It promoted the use of craft and rigorous poetic form over mysticism or spiritual in-roads to composition, favouring the concrete over the ephemeral. They contained brief, psychologically taut pieces, acclaimed for their classical diction, telling details, and the skilful use of colour.
Her early poems usually picture a man and a woman involved in the most poignant, ambiguous moment of their relationship, much imitated and later parodied by Nabokov and others. But [ Her lyrics are composed of short fragments of simple speech that do not form a logical coherent pattern.
Instead, they reflect the way we actually think, the links between the images are emotional, and simple everyday objects are charged with psychological associations. Like Alexander Pushkin, who was her model in many ways, Akhmatova was intent on conveying worlds of meaning through precise details. This was mainly due to the secret nature of her work after the public and critical effusion over her first volumes. The risks during the purges were very great. Many of her close friends and family were exiled, imprisoned or shot; her son was under constant threat of arrest, she was often under close surveillance.
Between and Akhmatova composed, worked and reworked the long poem Requiem in secret, a lyrical cycle of lamentation and witness, depicting the suffering of the common people under Soviet terror.
It was conspicuously absent from her collected works, given its explicit condemnation of the purges. The work in Russian finally appeared in book form in Munich in , the whole work not published within USSR until It represented, to some degree, a rejection of her own earlier romantic work as she took on the public role as chronicler of the Terror. This is a role she holds to this day. This long poem, composed between and , is often critically regarded as her best work and also one of the finest poems of the twentieth century.
Requiem - Poem by Anna Akhmatova
Нет, и не под чуждым небосводом, И не под защитой чуждых крыл,- Я была тогда с моим народом, Там, где мой народ, к несчастью, был. Как-то раз кто-то "опознал" меня. Тогда стоящая за мной женщина, которая, конечно, никогда не слыхала моего имени, очнулась от свойственного нам всем оцепенения и спросила меня на ухо там все говорили шепотом : - А это вы можете описать? И я сказала: Тогда что-то вроде улыбки скользнуло по тому, что некогда было ее лицом.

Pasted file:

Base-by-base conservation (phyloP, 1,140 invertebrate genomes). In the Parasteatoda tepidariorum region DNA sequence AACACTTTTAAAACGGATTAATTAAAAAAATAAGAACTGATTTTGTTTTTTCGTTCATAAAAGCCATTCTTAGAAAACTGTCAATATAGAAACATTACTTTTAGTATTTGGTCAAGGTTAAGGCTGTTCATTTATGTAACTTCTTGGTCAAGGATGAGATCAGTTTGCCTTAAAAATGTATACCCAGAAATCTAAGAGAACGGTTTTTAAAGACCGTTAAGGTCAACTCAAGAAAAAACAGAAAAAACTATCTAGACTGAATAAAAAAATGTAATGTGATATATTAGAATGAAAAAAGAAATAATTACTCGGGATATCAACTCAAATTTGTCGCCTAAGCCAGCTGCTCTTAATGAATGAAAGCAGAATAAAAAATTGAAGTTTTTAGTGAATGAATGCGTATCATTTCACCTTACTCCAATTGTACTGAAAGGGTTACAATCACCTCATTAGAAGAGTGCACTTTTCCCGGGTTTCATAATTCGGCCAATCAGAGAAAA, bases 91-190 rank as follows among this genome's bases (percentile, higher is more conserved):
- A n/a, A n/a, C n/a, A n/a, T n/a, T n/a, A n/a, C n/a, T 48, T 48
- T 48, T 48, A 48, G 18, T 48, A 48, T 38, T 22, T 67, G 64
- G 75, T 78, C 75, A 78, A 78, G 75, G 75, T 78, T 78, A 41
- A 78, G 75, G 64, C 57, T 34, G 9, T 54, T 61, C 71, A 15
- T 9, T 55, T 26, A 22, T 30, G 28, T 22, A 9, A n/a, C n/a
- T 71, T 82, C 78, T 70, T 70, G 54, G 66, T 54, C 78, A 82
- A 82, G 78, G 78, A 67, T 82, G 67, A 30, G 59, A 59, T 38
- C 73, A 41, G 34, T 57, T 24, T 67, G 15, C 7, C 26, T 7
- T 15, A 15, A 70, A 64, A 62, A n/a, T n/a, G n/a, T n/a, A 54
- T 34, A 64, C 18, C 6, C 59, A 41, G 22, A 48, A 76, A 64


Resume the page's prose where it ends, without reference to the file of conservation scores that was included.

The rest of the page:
Анна Ахматова — Реквием (Поэма): Стих
Хотелось бы всех поименно назвать, Да отняли список, и негде узнать. Для них соткала я широкий покров Из бедных, у них же подслушанных слов. О них вспоминаю всегда и везде, О них не забуду и в новой беде, И если зажмут мой измученный рот, Которым кричит стомильонный народ, Пусть так же они поминают меня В канун моего поминального дня. А если когда-нибудь в этой стране Воздвигнуть задумают памятник мне, Согласье на это даю торжество, Но только с условьем — не ставить его Ни около моря, где я родилась: Последняя с морем разорвана связь, Ни в царском саду у заветного пня, Где тень безутешная ищет меня, А здесь, где стояла я триста часов И где для меня не открыли засов. Затем, что и в смерти блаженной боюсь Забыть громыхание черных марусь, Забыть, как постылая хлопала дверь И выла старуха, как раненый зверь.
Understanding the Poem Cycle "Requiem" by Anna Akhmatova
Overview[ edit ] The set of poems is introduced by one prose paragraph that briefly states how she waited for months outside Leningrad Prison, along with many other women, for just a glimpse of fathers, brothers or sons who had been taken away by the NKVD in Soviet Russia. My terror, oh my son. How long till execution? Kline, While the first set of poems relate to her personal life, the last set of poems are left to reflect on the voices of others who suffered losses during this time of terror. With each successive poem, the central figure experiences a new stage of suffering. Mute grief, growing disbelief, rationalization, raw mourning, and steely resolve are just a few that remain constant throughout the entire cycle. Since the topics chosen were controversial at the time, Requiem was written in but was not published.
She tells how Akhmatova would write out her poem for a visitor on a scrap of paper to be read in a moment, then burnt in her stove. The poems were carefully disseminated in this way, but it is likely that many compiled in this manner were lost. A ritual beautiful and bitter. In , Akhmatova started her Poem without a Hero, finishing a first draft in Tashkent , but working on "The Poem" for twenty years and considering it to be the major work of her life, dedicating it to "the memory of its first audience — my friends and fellow citizens who perished in Leningrad during the siege".